Timing is everything. In the summer of 1969, within one day of each other, two courageous crews set out to explore new frontiers. Both were NASA missions of pure discovery. One would go to the Sea of Tranquility, the other to the massive eastern boundary current known as the Gulf Stream.
One would completely obliterate the other in the world's awareness. For eight days in July, the world looked skyward, transfixed, as Apollo 11, with three astronauts aboard, rocketed to the Moon. No one noticed the launch of PX-15. Manned by six brave aquanauts, the mission of PX-15, in the mesoscaph Ben Franklin, endured a perilous 30 day, 1400 mile drift-dive deep in the Gulf Stream. Though regarded by NASA as an analogue to prolonged missions in space, it was little remarked and all but forgotten at the time.
The achievements of Apollo 11 have since become a celebrated event in human history; the astronauts are American heroes. The achievements of PX-15 and her crew were never noticed, and remain in oblivion.
While the world looked up toward the Moon as the Eagle tracked over the rugged terrain of the Moon and landed, the 50' Ben Franklin was drifting at 1200 feet, 40 feet off the bottom of the Continental Shelf, taking stereoscopic pictures of equally rugged terrain.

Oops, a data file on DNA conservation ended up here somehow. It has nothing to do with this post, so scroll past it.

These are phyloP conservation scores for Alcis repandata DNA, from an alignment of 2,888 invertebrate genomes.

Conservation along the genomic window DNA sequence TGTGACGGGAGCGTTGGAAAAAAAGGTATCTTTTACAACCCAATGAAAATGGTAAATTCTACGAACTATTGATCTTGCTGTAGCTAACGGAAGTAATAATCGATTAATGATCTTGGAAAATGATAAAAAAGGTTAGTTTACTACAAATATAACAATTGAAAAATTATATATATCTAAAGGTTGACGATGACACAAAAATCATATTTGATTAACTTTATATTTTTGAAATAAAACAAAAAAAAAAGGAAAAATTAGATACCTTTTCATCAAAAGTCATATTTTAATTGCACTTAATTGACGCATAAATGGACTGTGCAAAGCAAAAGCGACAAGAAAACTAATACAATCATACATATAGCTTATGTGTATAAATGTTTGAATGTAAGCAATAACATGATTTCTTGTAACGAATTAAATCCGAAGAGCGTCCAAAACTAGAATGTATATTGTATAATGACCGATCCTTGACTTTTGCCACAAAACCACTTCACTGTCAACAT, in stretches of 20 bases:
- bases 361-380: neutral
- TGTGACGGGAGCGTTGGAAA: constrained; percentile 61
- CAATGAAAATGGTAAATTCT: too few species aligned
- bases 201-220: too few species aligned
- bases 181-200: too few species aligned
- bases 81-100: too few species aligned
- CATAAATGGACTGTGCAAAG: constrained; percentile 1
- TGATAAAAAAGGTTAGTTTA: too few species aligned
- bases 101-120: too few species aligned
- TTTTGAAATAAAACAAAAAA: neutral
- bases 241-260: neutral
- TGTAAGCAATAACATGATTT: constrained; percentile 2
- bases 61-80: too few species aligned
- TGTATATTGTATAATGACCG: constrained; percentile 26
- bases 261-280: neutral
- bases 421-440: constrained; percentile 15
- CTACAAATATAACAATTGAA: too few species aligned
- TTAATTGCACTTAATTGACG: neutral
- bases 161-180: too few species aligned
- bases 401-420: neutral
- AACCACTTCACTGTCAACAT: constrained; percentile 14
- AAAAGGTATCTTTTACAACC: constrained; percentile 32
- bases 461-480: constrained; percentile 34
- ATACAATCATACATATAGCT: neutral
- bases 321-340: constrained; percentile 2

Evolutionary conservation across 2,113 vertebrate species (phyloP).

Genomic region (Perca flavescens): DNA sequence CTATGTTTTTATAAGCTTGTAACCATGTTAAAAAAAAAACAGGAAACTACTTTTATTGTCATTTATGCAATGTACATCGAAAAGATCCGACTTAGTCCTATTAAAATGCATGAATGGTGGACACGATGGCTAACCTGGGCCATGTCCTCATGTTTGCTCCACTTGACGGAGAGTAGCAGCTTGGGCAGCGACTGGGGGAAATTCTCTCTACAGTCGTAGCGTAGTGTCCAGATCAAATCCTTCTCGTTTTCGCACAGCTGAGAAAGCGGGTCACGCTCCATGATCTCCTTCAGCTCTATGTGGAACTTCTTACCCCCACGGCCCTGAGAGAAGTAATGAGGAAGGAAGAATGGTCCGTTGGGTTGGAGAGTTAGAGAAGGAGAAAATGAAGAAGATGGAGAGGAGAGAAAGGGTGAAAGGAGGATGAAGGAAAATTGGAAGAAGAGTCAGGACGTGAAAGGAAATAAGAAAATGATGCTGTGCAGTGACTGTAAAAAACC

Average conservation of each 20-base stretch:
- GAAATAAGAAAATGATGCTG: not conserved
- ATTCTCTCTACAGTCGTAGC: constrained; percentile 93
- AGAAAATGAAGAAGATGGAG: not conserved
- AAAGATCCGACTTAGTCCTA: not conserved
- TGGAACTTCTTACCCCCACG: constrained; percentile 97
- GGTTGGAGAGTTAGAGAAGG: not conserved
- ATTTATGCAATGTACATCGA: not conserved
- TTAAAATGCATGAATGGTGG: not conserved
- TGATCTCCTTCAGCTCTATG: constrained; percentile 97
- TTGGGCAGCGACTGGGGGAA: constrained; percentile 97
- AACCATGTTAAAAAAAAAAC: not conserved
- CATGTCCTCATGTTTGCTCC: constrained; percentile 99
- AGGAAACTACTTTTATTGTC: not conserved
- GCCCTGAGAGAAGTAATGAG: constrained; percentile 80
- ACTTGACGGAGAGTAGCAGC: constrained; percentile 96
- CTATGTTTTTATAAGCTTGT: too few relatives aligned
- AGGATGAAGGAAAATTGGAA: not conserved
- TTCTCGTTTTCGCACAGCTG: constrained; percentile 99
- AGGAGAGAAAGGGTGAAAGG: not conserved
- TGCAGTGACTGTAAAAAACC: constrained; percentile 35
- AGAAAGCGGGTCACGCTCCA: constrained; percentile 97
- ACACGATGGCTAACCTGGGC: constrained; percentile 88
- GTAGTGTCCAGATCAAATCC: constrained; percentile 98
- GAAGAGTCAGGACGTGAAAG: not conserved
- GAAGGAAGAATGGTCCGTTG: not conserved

While the astronauts walked and worked on the Moon nearly 240,000 miles away, the aquanauts carried out their mission under crushing pressures between 800 and 2000 feet deep in the ocean. The danger to both missions and both crews was extreme, with little margin for error and very little hope of recovery in the event of an accident or emergency. Yet, one returned to the accolades of an adoring world, while the other returned to the notice of almost no one.
Within a few years, the frontiers explored by Apollo 11 and PX-15 were abandoned and a golden age of human exploration came to an end. Sending some- thing into the unknown has now largely replaced sending someone.
This is the story of two missions in parallel, similar in so many ways except in public awareness. In 52 minutes, "From Sea to Shining Sea" (registered with the Writers' Guild of America East (WGAE)) will track the parallel events of these two missions, weaving historic Moon mission footage from Apollo 11 news coverage with never-before-seen historic film footage from the PX-15/Ben Franklin mission to the Gulf Stream. The story of the forgotten mission of the Franklin will come to life as we tell the gripping tale for the first time.
"The coincidence of the Apollo 11 moon mission and the Ben Franklin Gulf Stream Mission in 1969 is a strange and rare historical event, one that involves two of my favorite subjects - space and ocean exploration. I believe it is fascinating topic and will prove to be an entertaining and illuminating exploration.
I fully appreciate why you think that I'm the right person to tell the story and couldn't agree more"
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gene carl feldman (firstname.lastname@example.org) (301) 286-9428